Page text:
3. The artists collaborated with the leftist press, moreover, understood their own tasks
exactly in such a way. They identified themselves as illustrators (or cartoonists), rather
than autonomous creators. Louis Lozowick is an exception here.
4. Furthermore, those artists mostly did not identify themselves with the tradition of
modernism, in which, in turn, Russian avant-garde was connected (again: with the excep-
tion of Lozowick). Modernism in America, from the very beginning, i.e. from the Armory
Show exhibition (New York, 1913), was recognized as a non-political art, and as such, ac-
tually was not interesting for most of artists and intellectuals involved in politics. The sit-
uation began to change in the middle of the 1930s, mostly under the influences of Lev
Trotsky, in those days in exile in Mexico. However, as Serge Guilbaut pointed out, this
process went to the “de-Marxization of American intelligentsia,” and the recognition of
modernism in the USA changed again at the beginning of the 1940s.
The small reception of Russian avant-garde in the American Left provokes the next
question, the question concerning other fields where Russian avant-garde was assimilated
in the U.S.
Generally speaking, we can find two directions in the reception of Russian avant-garde
in inter-war America.
1. The activity of Katherine Dreier and her Société Anonyme, which notably (and not
the leftist publishers) sponsored the book of Lozowick. Dreier met Russian artists and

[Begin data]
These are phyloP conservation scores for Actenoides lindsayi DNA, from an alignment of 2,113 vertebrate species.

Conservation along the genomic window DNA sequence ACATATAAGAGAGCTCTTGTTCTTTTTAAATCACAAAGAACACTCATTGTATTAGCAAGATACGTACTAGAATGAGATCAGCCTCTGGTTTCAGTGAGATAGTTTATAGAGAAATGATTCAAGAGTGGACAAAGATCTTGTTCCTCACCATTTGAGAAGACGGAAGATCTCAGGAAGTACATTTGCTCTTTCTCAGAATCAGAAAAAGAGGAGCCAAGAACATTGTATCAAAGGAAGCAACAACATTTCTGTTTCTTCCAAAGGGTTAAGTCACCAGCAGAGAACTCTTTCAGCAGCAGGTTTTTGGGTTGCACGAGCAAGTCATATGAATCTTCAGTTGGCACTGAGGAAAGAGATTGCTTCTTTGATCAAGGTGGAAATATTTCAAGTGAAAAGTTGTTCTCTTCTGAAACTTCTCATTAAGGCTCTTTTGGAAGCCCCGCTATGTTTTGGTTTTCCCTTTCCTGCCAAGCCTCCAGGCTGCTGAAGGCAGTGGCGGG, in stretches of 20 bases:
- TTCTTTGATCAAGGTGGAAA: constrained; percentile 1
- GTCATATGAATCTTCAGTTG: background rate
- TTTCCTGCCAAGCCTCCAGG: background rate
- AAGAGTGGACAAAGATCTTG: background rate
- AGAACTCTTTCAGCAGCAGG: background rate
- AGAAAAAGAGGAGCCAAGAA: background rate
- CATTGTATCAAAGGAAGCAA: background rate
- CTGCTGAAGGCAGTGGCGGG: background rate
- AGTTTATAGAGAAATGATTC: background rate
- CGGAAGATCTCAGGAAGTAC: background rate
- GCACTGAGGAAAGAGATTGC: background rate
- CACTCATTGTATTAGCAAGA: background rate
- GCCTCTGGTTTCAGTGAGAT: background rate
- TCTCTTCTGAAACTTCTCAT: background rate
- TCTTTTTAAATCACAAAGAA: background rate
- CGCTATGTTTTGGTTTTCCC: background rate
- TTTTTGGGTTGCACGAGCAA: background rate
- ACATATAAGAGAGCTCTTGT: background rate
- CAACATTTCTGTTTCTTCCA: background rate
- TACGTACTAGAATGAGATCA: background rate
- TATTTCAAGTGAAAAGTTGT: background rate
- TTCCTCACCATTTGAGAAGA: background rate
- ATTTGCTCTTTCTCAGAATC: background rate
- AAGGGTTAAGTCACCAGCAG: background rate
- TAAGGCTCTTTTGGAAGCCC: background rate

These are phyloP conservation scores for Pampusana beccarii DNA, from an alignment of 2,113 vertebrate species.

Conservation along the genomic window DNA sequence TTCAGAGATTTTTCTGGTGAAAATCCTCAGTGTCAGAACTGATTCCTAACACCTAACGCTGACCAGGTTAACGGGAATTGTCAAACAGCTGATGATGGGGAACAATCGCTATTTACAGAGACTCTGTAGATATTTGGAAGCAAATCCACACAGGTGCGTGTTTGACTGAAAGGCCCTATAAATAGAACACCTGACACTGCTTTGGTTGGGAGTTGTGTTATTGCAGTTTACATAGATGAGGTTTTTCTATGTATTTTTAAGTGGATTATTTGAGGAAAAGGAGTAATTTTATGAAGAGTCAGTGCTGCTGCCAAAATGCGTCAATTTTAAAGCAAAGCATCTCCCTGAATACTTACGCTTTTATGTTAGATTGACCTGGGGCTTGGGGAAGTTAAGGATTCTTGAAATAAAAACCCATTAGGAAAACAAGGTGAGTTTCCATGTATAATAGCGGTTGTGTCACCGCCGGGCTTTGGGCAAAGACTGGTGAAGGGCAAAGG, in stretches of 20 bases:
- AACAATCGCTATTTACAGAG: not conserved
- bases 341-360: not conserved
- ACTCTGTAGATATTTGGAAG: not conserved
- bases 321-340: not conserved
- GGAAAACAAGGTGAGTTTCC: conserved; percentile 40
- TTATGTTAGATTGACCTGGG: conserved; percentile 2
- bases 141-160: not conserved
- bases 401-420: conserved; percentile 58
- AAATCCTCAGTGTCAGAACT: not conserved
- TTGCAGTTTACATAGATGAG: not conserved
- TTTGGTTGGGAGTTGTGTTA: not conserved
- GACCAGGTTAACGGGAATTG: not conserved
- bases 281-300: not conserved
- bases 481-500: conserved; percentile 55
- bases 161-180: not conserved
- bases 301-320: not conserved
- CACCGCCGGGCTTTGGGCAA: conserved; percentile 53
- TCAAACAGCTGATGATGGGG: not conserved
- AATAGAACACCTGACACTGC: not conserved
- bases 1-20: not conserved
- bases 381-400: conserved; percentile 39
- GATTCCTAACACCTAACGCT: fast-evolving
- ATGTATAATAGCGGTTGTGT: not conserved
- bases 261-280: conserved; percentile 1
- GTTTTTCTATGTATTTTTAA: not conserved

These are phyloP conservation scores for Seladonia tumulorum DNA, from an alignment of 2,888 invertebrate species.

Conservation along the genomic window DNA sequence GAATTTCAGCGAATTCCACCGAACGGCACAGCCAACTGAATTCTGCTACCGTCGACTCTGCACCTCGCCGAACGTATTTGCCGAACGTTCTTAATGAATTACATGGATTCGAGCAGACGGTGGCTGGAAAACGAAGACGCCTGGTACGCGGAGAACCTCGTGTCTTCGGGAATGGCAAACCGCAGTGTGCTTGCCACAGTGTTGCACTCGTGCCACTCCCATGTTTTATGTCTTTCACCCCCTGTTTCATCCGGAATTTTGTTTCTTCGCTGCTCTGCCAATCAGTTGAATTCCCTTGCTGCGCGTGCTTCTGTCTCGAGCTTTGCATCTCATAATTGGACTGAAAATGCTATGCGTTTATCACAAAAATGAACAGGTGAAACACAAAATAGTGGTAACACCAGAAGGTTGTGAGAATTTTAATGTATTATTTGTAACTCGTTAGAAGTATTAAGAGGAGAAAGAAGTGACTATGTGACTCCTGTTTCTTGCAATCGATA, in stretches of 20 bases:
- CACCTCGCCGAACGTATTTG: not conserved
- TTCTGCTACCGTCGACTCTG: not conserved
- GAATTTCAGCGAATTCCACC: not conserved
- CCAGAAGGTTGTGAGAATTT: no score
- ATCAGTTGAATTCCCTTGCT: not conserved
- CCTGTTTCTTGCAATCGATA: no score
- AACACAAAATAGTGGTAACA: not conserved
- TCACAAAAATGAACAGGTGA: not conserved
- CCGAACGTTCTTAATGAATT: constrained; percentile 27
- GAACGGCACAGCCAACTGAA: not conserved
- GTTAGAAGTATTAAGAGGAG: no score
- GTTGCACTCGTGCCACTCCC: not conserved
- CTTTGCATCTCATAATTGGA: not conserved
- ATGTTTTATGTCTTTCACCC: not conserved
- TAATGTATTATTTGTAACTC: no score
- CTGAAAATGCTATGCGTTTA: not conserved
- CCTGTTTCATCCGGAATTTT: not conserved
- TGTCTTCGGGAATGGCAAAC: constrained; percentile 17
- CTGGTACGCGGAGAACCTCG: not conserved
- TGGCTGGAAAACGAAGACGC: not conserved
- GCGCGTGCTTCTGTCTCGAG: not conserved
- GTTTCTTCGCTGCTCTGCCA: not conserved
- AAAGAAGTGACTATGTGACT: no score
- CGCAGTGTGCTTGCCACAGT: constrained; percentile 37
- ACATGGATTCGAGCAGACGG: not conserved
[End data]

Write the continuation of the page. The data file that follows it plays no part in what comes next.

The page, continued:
their art in Germany, where (e.g. Bauhaus) strong Soviet avant-garde influences remained
till 1933. However, her focus was, first of all, on the painting and art theory of Vasilii Kan-
dinsky, because of both its spiritualism and abstract forms. Under the Société Anonyme
many exhibitions of Russian art were held. A substantial number of those artists were also
included in the famous International Exhibition of Modern Art (Brooklyn Museum, New
York 1926), moreover, it is worth noting that the catalog of this exhibition was dedicated
to Kandinsky, as Dreier’s “gift to his 60th birthday.”
2. The collection and exhibitions of Museum of Modern Art in New York, led in the
course of the 1930s by Alfred Barr, where Russian art of the avant-garde was unprece-
dently included. Barr, in turn, was interested in Suprematism and Kazimir Malevich’s art,
which he saw while in Russia at the end of the 1920s. The painting of Malevich played a
significant role at the Barr’s exhibition Cubism and Abstract Art (Museum of Modern Art,
New York 1936), and it is still recognized as “important evidence” in the process of
developing modernism understood as a progress in autonomous visual forms, the concept,
which is hard to believe indeed, MOMA still seems to vow.
The Americans, concerning both the leftist milieu (political), and the modernist (non-
political), recognized Russian avant-garde in terms of aesthetics, not ideology. For the
former that was the cause of their lack of interest. The avant-garde (although Soviet) was
connected with a sort of art entirely unuseful in the process of an ideological struggle. For
the latter the avant-garde (even though it was the Soviet) was recognized as a significant
contribution to modernism defined in terms of formalism.
The situation was changed in the 1960s and 1970s, when the avant-garde began to be
recognized as a tradition of postmodernism and as well as the opposition to modernism.
However, American critics used to stress German avant-garde rather, than the Russian
one, as more appropriate to the aims to postmodernism.
Thanks are due to J.P. Getty Grant Program for support of my studies, and the Hey man
Center for the Humanities, Columbia University, for gracious hospitality. I am deeply
grateful to Gwen Walden, Program Officer of the J.P. Getty Grant Program, Marsha M.
Manns, Director of the Heyman Center, as well as Judy Huyck, Administrative Assistant
there, for their assistance with the arrangement of my stay and studies in New York. I also
thank Keith Moxey for his help in finding such a wonderful place as the Heyman Center.